Using Schloss to Find Bank Bargains

 | Apr 17, 2014 | 1:00 PM EDT
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I have just about made it all the way through the week without considering the grand macro picture or the constant news flow that swirls around investors 24 hours a day, seven days a week. Keeping your head down and focusing on just valuations is the single hardest part of being a long-term, deep-value investors.

It is even harder when you have earnings season and several geopolitical hot spots flaring up around the globe. Companies are shedding or adding hundreds of millions of market value based on a quarterly snapshot. And the talking heads spend a lot time talking about the great trades that can be made to exploit the geopolitical situation. Just as it is almost impossible to stroll through the action in a casino without placing one little bet, the siren call of news flow can make it very hard to stay focused.

For our final screen of the week I want to take some of the basic principles of Walter Schloss and apply them to the bank stock universe. To find cheap stocks with a strong balance sheet and high levels of insider ownership, I have to tweak the criteria just a little bit. Debt-to-equity is not really a valid measure on the banking world so I will substitute the equity-to-assets ratio instead. Over the years I found that a ratio of 10 or higher usually indicates a rock solid bank, so that will be our cutoff.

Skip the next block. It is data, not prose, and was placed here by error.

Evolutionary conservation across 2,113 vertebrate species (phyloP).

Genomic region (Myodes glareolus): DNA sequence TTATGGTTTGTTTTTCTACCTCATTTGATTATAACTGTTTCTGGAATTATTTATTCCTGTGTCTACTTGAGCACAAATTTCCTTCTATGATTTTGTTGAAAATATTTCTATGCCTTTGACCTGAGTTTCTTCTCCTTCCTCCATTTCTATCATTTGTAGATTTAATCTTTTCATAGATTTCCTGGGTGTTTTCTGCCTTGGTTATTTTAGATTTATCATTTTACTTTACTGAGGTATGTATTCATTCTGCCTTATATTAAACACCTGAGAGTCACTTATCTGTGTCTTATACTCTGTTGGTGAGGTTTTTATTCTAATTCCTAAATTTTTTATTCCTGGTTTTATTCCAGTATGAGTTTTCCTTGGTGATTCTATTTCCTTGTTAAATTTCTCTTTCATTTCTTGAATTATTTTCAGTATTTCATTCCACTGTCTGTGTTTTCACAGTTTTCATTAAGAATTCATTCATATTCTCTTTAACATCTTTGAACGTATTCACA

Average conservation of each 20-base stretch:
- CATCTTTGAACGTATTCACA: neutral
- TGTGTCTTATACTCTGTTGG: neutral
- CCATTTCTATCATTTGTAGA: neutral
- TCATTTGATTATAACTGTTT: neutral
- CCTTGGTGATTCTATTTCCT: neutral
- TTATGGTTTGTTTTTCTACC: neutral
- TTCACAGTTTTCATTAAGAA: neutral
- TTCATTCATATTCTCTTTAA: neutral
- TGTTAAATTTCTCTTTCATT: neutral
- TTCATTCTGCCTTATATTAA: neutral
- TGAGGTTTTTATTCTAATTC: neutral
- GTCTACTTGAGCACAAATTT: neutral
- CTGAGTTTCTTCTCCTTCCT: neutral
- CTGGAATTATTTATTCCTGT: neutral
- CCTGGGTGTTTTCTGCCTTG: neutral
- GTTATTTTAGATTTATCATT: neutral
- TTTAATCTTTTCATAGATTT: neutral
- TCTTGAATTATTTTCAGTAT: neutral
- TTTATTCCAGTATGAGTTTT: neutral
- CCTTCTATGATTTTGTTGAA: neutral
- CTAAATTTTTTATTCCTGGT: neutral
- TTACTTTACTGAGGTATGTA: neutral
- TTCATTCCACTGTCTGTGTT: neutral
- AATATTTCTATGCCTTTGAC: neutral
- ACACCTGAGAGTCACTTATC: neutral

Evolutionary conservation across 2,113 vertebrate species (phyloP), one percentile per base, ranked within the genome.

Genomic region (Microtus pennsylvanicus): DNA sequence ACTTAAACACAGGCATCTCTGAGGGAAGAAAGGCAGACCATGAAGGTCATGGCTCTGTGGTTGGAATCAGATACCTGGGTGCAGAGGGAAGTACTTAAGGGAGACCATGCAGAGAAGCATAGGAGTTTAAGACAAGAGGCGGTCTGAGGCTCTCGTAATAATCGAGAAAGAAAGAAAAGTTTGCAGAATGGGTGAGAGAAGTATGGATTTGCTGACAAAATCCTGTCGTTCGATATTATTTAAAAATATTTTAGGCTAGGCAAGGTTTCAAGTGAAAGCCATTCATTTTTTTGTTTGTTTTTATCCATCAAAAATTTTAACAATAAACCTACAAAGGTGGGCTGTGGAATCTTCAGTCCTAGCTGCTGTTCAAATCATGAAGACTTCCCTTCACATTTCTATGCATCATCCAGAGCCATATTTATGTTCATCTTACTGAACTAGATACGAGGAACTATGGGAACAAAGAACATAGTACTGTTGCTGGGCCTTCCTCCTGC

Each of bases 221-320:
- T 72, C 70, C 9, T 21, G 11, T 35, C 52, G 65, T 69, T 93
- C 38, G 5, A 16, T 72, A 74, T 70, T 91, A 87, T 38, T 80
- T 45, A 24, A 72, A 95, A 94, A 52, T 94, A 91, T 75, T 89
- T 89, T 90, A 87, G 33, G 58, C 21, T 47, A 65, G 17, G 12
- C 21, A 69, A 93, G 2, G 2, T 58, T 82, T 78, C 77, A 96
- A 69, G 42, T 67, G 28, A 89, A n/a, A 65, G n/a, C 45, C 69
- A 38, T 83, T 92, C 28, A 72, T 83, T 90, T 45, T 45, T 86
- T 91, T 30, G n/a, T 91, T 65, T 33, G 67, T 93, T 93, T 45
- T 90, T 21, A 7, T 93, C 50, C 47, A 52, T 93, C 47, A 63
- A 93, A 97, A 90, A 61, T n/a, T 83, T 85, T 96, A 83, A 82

The findings are similar to all the other stock searches I conducted this week. There are not many cheap stocks using this criteria set and most of the ones I find are small. Only three of the 21 stocks on my hybrid Schloss Bank Stock screen are over $100 million in market capitalization. Value investors will need to dig deep to find the real bargains right now.

Republic Bancorp (RBCAA) is on the list of potential bargain stocks. I have a small position in this one in older accounts, but if it declines just a little bit more it could become a backup the truck bank stock. The bank has made some smart acquisitions and has a profitable tax refund lending business in addition to its core banking operations.

Republic has an equity-to-assets ratio of 13.28 and nonperforming assets are just 1.13% of total assets, so the banks' balance sheet is pretty solid. The shares are trading at just 88% of tangible book value at the current price. The stock yields a little over 3%, so you get paid to own the stock. Insiders won 5% of the bank so they have a vested interest in a higher stock price.

First Financial Northwest (FFNW) still makes the grade as the stock is trading at 90% of book value right now. The bank has a very comfortable equity to assets ratio of 18.04 and nonperforming assets stand at just 1.67%. Insiders own 5% of the stock and activist investor Joseph Stilwell owns an additional 8.1% of the bank.

The bank has taken advantage of the low valuation and bought back around 13% of the outstanding shares. I really would not be very shocked if the Renton, Wash.- based bank was sold before the end of the year as Stilwell has been pushing management in that direction.

ESSA Bancorp (ESSA) is the final bank on the list with over $100 million in total market capitalization. The bank trades at 81% of book value right now and insiders own about 7% of the bank. The equity to asset ratio is 12 and nonperforming assets are just 1.93% of total assets.

Back in February the bank raised the dividend by 40% and instituted a stock buyback to take advantage of the current low price of the stock. Earlier this month they announced they had closed on the purchase of Franklin Security Bancorp in a transaction that allows them to expand their service area.

Keeping your head down and ignoring the noise is not the easiest thing to do even in a calmer environment. It can be done and in the process you can usually find at least a few safe and cheap ideas with the potential for extraordinary long term returns.

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